The immediate fear with a band like The Velveteers is that they’re all show. One listen to their debut self-titled EP sends that assumption into the dust. Finding a loud, irresistible, and cryptic balance between the spacious grit of Queens of the Stone Age, the pummeling, percussive thunder of The White Stripes and The Dead Weather, and the sheer lightening of Iggy Pop and the Stooges, the band has crafted a presence built on their own unique visual bravado guided by thundering, melodic songs that aren’t easily forgotten.

The EP, recorded mostly live and to tape at Silo Sound Studios in Denver, CO over the past year opens with “Just Like The Weather,” a driving, aggressive cut that places Demi’s tectonic, rhythm-heavy guitar playing and vast vocal range to the forefront, as the band occupies a musical storm that viciously encircles you until the words have found a way into your veins. The band’s songs have a habit of doing this, often effortlessly. They’re written with emotional sincerity and performed with bombastic assertion.

“When I write, it’s almost like being in a daze. [Sometimes it feels like] I’m not really there when I’m writing, which is this magical feeling. I got that feeling with every song on the album,” Demitro said.

“Anastasia Sings” is another song that takes you for a ride. With a piercing scream kicking things off, the track features some of the band’s most dynamic guitar playing yet, which reaches a jagged crescendo following the chorus.

“[That’s] another one of my favorite tracks [on the album]. That one was really inspired by Iggy Pop, ‘cause I had seen him live with the Post Pop Depression band,” Demitro said.

The band doesn’t lock themselves into a specific sound, though. In similar fashion to their haunting, non-album single “This Love Lasted,” “Darling Beloved” takes the album in a cryptically stripped-back direction.

“I did ‘Darling Beloved’ in one take. Vocals, guitar, everything. That song is really special to us, because it was completely in the moment. One of my favorite parts of going into the studio is when stuff like that happens, and in no way will you ever be able to recreate it,” she continued.

The stripped-back, horrorshow “Darling Beloved” and it’s stylistic sibling “This Love Lasted” aren’t currently fixtures in the band’s live set. Instead, their performances rely on roaring guitar, clamorous drums, and a fuzz that hits you right in the chest. The band doesn’t use a bass player, so Demi Demitro’s guitar playing has evolved into a versatile and rhythmic barrage that covers the low end, high end, and everything in between. The band is a sound to be reckoned with live; they pull the audience straight into their world of dark, irresistible magnetism.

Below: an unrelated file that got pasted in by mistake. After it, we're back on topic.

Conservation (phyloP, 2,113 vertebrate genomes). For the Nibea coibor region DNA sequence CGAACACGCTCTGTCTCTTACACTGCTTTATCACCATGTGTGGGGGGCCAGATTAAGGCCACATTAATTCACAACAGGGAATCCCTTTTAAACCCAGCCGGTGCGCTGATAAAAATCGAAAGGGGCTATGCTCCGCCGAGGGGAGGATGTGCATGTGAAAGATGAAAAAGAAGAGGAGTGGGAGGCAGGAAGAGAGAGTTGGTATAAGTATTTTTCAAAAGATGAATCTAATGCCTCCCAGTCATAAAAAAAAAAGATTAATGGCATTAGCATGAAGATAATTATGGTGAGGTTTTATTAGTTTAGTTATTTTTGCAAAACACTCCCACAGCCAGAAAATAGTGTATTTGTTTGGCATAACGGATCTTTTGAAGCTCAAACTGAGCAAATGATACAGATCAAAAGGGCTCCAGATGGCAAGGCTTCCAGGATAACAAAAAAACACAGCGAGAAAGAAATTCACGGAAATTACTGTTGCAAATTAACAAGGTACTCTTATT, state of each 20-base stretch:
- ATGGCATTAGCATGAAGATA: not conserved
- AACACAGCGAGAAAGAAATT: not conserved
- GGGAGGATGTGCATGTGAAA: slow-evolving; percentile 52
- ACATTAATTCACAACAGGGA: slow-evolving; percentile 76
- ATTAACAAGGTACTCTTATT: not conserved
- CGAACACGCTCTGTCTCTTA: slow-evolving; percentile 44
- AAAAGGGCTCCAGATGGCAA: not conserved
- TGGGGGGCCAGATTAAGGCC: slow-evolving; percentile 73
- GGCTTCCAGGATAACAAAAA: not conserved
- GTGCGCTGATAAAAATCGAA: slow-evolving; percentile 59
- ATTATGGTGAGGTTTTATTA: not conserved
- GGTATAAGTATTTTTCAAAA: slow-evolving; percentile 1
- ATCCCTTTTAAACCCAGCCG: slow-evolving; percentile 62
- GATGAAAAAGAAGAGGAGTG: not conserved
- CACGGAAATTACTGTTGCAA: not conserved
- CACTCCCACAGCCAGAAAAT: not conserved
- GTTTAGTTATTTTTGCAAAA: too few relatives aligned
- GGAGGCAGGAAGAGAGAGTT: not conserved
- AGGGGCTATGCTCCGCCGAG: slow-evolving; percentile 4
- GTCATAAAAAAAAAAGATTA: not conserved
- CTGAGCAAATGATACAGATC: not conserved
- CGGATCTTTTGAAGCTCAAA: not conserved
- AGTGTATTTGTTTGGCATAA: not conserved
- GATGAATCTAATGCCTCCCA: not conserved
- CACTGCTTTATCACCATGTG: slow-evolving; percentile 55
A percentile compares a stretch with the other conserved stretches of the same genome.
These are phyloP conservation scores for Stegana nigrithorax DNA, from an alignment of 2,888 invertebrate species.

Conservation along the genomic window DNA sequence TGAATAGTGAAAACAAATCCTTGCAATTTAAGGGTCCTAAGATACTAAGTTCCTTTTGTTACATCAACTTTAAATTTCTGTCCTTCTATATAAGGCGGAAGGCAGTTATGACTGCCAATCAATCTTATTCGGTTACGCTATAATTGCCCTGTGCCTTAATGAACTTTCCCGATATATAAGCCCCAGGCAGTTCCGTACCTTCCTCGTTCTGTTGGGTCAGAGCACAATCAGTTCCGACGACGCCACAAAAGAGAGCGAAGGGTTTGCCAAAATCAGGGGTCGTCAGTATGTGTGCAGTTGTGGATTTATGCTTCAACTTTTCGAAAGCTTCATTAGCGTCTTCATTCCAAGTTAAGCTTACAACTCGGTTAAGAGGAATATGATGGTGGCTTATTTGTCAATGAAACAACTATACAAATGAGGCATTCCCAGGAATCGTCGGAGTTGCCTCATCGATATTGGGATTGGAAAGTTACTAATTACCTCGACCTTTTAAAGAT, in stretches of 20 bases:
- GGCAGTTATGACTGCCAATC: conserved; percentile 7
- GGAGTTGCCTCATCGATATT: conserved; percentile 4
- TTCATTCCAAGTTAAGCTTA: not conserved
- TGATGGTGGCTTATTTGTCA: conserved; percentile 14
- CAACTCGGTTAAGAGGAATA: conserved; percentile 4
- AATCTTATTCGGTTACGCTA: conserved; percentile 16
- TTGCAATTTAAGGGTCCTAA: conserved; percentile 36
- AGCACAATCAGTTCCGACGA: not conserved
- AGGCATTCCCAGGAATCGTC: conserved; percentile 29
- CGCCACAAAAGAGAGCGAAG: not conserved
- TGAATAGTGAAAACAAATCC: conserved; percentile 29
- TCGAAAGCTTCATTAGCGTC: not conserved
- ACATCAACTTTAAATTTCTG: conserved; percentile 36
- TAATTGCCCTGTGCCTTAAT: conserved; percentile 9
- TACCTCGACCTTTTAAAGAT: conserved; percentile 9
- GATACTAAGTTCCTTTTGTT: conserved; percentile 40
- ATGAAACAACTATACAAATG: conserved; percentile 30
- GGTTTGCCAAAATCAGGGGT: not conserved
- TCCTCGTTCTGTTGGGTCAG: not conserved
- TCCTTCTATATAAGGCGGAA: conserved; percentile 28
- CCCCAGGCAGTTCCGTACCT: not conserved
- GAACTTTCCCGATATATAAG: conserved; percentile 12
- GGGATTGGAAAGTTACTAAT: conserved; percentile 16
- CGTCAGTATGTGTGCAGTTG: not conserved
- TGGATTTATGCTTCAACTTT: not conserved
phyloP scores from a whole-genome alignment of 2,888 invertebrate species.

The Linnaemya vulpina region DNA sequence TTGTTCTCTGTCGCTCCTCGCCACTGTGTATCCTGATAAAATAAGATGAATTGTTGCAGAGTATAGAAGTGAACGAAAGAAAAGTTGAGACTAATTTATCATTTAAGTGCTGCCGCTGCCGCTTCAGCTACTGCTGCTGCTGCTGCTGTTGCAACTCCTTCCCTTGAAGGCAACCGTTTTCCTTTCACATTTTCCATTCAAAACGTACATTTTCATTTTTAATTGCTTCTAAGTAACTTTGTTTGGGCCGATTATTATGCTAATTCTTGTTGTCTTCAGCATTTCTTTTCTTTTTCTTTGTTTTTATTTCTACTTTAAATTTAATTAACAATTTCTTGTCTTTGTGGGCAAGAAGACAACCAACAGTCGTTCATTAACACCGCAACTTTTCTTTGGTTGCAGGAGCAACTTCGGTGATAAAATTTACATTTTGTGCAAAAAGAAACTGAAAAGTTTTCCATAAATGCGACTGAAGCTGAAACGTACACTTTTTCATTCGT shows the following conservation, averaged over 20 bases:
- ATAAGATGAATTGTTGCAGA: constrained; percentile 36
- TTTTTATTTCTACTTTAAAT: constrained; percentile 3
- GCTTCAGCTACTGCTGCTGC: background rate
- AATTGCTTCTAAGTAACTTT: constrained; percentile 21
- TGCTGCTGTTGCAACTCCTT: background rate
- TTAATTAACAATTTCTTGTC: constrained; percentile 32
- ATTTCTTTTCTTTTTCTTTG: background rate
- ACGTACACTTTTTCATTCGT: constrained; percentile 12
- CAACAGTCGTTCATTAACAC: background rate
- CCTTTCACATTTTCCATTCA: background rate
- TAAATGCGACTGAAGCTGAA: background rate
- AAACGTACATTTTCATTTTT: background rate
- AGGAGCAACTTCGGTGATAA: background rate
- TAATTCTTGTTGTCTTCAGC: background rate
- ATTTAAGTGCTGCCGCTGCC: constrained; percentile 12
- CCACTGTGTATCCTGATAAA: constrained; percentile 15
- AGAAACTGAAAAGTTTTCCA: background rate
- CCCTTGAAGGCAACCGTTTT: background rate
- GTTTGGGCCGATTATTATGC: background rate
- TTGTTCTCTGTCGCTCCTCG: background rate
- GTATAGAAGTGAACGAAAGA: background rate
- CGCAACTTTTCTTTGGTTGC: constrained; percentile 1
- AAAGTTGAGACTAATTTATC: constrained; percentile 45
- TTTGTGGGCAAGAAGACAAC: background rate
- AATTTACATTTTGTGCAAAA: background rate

In promotion of their debut, the band recently embarked on a two-week national tour in promotion of the record, have more dates in the works for the rest of the year, and are also set to play an unofficial showcase at SXSW in Austin, TX this March. Listening to their album and seeing them live leaves the impression that this is what the band was working towards all along: a sold-out release show for a triumphant debut record, a national tour (with many more shows to come), and a spot at one of the most popular musical festivals in the nation. Despite all appearances and affirmations of success, this is only the beginning for this band, and if their start is any indication, what’s to follow will be all whirlwind, heat, and flash.

Keep up with The Velveteers here.

-Brody

All photos, videos, and embedded tracks per the artists featured and those credited. This feature was edited for brevity and clarity by BolderBeat.

The Velveteers' Release Party Was Bloody Good Rock'N'Roll

By: Mirna Tufekcic

The Velveteers sold-out the iconic Hi-Dive in Denver last Friday for their self-titled EP release party. An hour after the doors opened, the place was packed with both young and seasoned heavy rock’n’roll fans.

Plastic Daggers. Photo Credit: George L. Bosser

Plastic Daggers. Photo Credit: George L. Bosser

The keen energy in the room was stoked by Denver’s own hard rock/punk band Plastic Daggers, who by the end of their set decided to smash their bass against the stage. Their drummer also brought so much thrill to the performance that he left the stage with bloody hands. There is nothing like blood and broken instruments to start off a good night of music at the Hi-Dive.

Plastic Daggers. Photo Credit: George L. Bosser

Plastic Daggers. Photo Credit: George L. Bosser

During set break, fans were getting excited for the main event of the evening. As sound check started, people eagerly stared at the stage in anticipation for the first riff from The Velveteers to send them off. When you have fans getting this excited for sound check, let’s be real, you must be doing something right.

The Velveteers. Photo Credit: George L. Bosser

The Velveteers. Photo Credit: George L. Bosser

The lights dimmed and The Velveteers walked onstage, accompanied by grave-like organ instrumentation blasting over the speakers. Noah Shomberg and John Demitro hit the first beat on two synced drum sets positioned on opposite sides of the stage as Demi Demitro, the front lady set dead center between them, sent out her signature harsh and heavy, yet elegant strokes of baritone guitar off into the crowd.

Demi Demitro. Photo Credit: George L. Bosser

Demi Demitro. Photo Credit: George L. Bosser